• The Green Man’s Foe, Juliet E. McKenna (Wizard’s Tower)

  • Atlas Alone, Emma Newman (Gollancz)

  • Fleet of Knives, Gareth L. Powell (Titan)

  • The Rosewater Insurrection, Tade Thompson (Orbit)

Best Shorter Fiction

  • WINNER: This is How You Lose the Time War, Amal El-Mohtar & Max Gladstone (Jo Fletcher)

  • To Be Taught, If Fortunate, Becky Chambers (Hodder & Stoughton)

  • “Jolene”, Fiona Moore (Interzone 9-10/19)

  • Ragged Alice, Gareth L. Powell (Tor.com Publishing)

  • The Survival of Molly Southbourne, Tade Thompson (Tor.com Publishing)

  • “For Your Own Good”, Ian Whates (Wourism and Other Stories)

Best Non-Fiction

  • WINNER: The Pleasant Profession of Robert A. Heinlein, Farah Mendlesohn (Unbound)

  • Sideways in Time: Critical Essays on Alternate History Fiction, Glyn Morgan & C. Palmer-Patel (eds) (Liverpool University Press)

  • About Writing, Gareth L. Powell (Luna)

  • HG Wells: A Literary Life, Adam Roberts (Palgrave Macmillan)

  • “Away Day: Star Trek and the Utopia of Merit”, Jo Lindsay Walton (Big Echo)

Best Artwork

  • WINNER: Cover of Wourism and Other Stories by Ian Whates, Chris Baker (Luna)

  • Cover of Deeplight by Frances Hardinge, Aitch & Rachel Vale (Macmillan)

  • Cover of Fleet of Knives by Gareth L. Powell, Julia Lloyd (Titan)

  • Cover of The Rosewater Redemption by Tade Thompson, Charlotte Stroomer (Orbit)

  • Cover of Interzone 11-12/19, Richard Wagner

The awards were voted on by members of BSFA and the British Annual Science Fiction Convention (Eastercon). Congratulations to all the winners and all the shortlistees.

The BSFA Awards were administered by Awards Administrator Clare Boothby, with help from Allen Stroud, Luke Nicklin, Karen Fishwick, and others.

Earlier / Elsewhere:

Becoming Visible: The Rise of Black Speculative Fiction

Screenshot 2020-05-11 at 20.30.21

Eugen Bacon is an award-winning writer of speculative fiction and non-fiction. Her works include Claiming T-Mo (Meerkat Press 2019), Writing Speculative Fiction: Critical and Creative Approaches (Macmillan 2020), Inside the Dreaming (NewCon Press, 2020) and Hadithi and The State of Black Speculative Fiction, a forthcoming collaboration with Milton Davies (Luna Press, 2020). In this essay, she reflects on some of her favourite black speculative fiction.

 As an African Australian who’s grappled with matters of identity, writing black speculative fiction is like coming out of the closet. It’s a recognition that I’m Australian and African, and it’s okay—the two are not mutually exclusive. I am many, betwixt, a sum of cultures. I am the self and ‘other’, a story of inhabitation, a multiple embodiment and my multiplicities render themselves in cross-genre writing. As a reader, writer and an editor, I’m increasingly noticing black speculative fiction, and it’s on the rise.

Continue reading “Becoming Visible: The Rise of Black Speculative Fiction”

Productive Futures: A report

Conference Report

Productive Futures: The Political Economy of Science Fiction

12- 14 September 2019

Bloomsbury, London

By Jasmine Sharma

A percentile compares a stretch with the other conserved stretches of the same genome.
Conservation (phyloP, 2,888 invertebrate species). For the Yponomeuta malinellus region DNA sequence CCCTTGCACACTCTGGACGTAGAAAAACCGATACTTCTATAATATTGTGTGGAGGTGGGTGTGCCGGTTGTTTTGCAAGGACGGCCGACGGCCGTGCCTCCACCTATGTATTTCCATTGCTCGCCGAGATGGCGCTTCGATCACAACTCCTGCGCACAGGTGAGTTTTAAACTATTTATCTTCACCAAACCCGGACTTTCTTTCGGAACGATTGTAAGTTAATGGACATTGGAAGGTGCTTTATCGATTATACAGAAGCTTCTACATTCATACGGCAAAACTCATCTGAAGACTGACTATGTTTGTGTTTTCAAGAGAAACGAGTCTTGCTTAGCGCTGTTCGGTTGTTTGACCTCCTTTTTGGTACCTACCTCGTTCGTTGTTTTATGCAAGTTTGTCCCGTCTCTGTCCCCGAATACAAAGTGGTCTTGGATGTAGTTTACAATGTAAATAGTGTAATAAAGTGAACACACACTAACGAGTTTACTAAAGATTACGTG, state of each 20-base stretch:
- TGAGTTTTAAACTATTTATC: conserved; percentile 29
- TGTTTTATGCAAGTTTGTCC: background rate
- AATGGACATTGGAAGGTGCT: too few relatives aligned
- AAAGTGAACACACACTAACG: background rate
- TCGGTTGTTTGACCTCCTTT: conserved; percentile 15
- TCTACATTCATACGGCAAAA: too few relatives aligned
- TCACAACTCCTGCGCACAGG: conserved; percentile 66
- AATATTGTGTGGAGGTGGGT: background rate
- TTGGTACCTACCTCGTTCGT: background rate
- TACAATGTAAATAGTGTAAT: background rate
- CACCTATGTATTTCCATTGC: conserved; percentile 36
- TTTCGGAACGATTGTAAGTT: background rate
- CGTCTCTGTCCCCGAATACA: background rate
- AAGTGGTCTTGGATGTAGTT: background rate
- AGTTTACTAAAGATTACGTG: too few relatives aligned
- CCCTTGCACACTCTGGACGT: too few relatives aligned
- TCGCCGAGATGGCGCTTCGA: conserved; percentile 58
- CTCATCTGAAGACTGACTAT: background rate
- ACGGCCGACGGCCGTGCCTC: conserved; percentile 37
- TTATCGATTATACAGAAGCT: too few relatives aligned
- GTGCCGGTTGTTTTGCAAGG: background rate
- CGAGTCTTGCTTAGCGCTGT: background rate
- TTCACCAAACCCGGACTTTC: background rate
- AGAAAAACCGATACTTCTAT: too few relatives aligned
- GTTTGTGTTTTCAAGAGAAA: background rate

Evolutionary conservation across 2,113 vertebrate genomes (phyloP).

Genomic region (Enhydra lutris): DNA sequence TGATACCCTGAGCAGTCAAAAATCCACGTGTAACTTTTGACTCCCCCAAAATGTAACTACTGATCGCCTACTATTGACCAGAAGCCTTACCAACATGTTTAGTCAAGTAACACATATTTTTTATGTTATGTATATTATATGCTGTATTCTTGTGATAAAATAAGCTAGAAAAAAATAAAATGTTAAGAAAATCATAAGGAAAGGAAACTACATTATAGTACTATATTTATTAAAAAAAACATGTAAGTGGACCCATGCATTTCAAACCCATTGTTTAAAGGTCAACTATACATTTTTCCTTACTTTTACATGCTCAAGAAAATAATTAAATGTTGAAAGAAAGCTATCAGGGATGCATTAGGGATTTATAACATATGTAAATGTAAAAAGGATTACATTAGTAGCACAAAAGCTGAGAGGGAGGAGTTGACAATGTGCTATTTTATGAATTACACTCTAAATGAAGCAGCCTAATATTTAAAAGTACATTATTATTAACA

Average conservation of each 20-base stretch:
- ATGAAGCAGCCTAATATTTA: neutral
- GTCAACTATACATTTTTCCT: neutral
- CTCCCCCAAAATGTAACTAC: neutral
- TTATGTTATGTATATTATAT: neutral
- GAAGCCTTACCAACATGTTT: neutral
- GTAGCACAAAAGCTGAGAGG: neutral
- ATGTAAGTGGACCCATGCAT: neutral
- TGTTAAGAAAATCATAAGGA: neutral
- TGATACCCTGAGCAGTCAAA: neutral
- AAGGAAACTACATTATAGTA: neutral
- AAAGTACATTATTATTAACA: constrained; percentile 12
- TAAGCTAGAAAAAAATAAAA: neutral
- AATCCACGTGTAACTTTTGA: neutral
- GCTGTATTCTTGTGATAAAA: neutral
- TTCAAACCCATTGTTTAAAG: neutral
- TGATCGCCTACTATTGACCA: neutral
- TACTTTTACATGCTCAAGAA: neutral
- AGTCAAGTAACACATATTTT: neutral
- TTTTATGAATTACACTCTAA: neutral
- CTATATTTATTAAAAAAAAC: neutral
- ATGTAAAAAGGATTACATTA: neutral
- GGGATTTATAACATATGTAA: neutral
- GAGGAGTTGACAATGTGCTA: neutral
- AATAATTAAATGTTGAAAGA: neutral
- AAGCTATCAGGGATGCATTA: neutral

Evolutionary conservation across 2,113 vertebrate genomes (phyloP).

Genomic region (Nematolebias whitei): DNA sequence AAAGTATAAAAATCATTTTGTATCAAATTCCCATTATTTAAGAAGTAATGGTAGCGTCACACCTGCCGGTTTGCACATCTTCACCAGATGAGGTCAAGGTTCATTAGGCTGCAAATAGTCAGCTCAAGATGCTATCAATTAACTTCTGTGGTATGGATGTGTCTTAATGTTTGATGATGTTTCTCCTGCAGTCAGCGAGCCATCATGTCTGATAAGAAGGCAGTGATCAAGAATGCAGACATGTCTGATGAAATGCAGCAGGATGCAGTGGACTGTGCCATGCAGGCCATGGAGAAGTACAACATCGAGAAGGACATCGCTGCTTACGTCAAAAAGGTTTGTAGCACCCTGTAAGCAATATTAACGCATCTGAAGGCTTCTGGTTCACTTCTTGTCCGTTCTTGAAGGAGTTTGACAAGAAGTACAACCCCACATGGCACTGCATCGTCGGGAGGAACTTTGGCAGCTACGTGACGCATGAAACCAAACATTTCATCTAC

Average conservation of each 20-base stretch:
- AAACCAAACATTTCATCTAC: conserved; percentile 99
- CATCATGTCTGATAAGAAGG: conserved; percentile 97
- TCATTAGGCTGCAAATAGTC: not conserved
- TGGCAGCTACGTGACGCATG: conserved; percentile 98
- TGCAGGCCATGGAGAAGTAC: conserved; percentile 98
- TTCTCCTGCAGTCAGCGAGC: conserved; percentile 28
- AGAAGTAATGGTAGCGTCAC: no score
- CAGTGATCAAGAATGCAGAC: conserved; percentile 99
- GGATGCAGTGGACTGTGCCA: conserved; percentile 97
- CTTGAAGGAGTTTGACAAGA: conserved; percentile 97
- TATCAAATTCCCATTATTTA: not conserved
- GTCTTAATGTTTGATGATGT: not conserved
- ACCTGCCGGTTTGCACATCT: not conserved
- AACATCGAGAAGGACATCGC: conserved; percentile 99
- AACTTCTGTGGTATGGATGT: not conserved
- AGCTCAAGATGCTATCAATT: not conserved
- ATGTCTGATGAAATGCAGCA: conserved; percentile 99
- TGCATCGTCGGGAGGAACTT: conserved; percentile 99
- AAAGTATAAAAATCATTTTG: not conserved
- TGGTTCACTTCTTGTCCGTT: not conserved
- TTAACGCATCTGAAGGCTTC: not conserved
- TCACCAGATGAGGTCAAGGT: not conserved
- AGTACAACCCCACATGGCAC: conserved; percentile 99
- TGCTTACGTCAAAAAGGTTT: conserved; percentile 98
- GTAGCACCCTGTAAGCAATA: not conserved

“The history of science fiction (SF) is the history of unreal economics: from asteroid mining to interstellar trade, from the sex work of replicants to the domestic labour of housewives of galactic suburbia, from the abolition of money and property to techno- capitalist tragedies of the near future.”

The opening statement of the Call for Papers caught the attention of researchers, scholars, artists and authors engaged with the central theme of the conference: science fiction. The connection between science fiction and economics broadened the dynamics of multidisciplinary interaction, encouraging presentations not only from literary studies, but also from architecture, arts and aesthetics, cultural studies, film studies, law, history, politics and international relations, media studies, philosophy, science and technology studies, social anthropology and many more. 

Organized by the London Science Fiction Research Community (LSFRC), and held within the heart of the city, that is the School of Arts Building, Birkbeck, the conference witnessed an exciting exchange of ideas and an orientation to global participation. UK delegates were joined by those from other European countries like Denmark, Germany, Finland and Netherlands, from Canada and the USA, and finally from institutes as distant as The University of Wollongong, Australia, The Chinese University of Hong Kong, and The Indian Institute of Technology, India. It was suggested at the end of the conference, only half-jokingly, that LSFRC now stood for Large Science Fiction Research Community.

Continue reading “Productive Futures: A report”

Sideways in Time: A review

Sideways in Time: Critical Essays on Alternate History Fiction, edited by Glyn Morgan and C. Palmer-Patel

Reviewed by Nick Hubble

On Friday 19 February 2016, Boris Johnson, wrote two drafts of an article intended for publication in the following Monday’s Daily Telegraph. The first argued in favour of Britain leaving the European Union; the second argued in favour of Britain remaining in the European Union (see Shipman 2016: 170-3, 609-18). As we know, Johnson opted to publish a redrafted version of the original, went on to become the figurehead of the successful Leave campaign and, in 2019, became Prime Minister of the United Kingdom and then won a General Election by a landslide. But what if he’d published a polished version of the second article instead and decided to support Remain in the European referendum?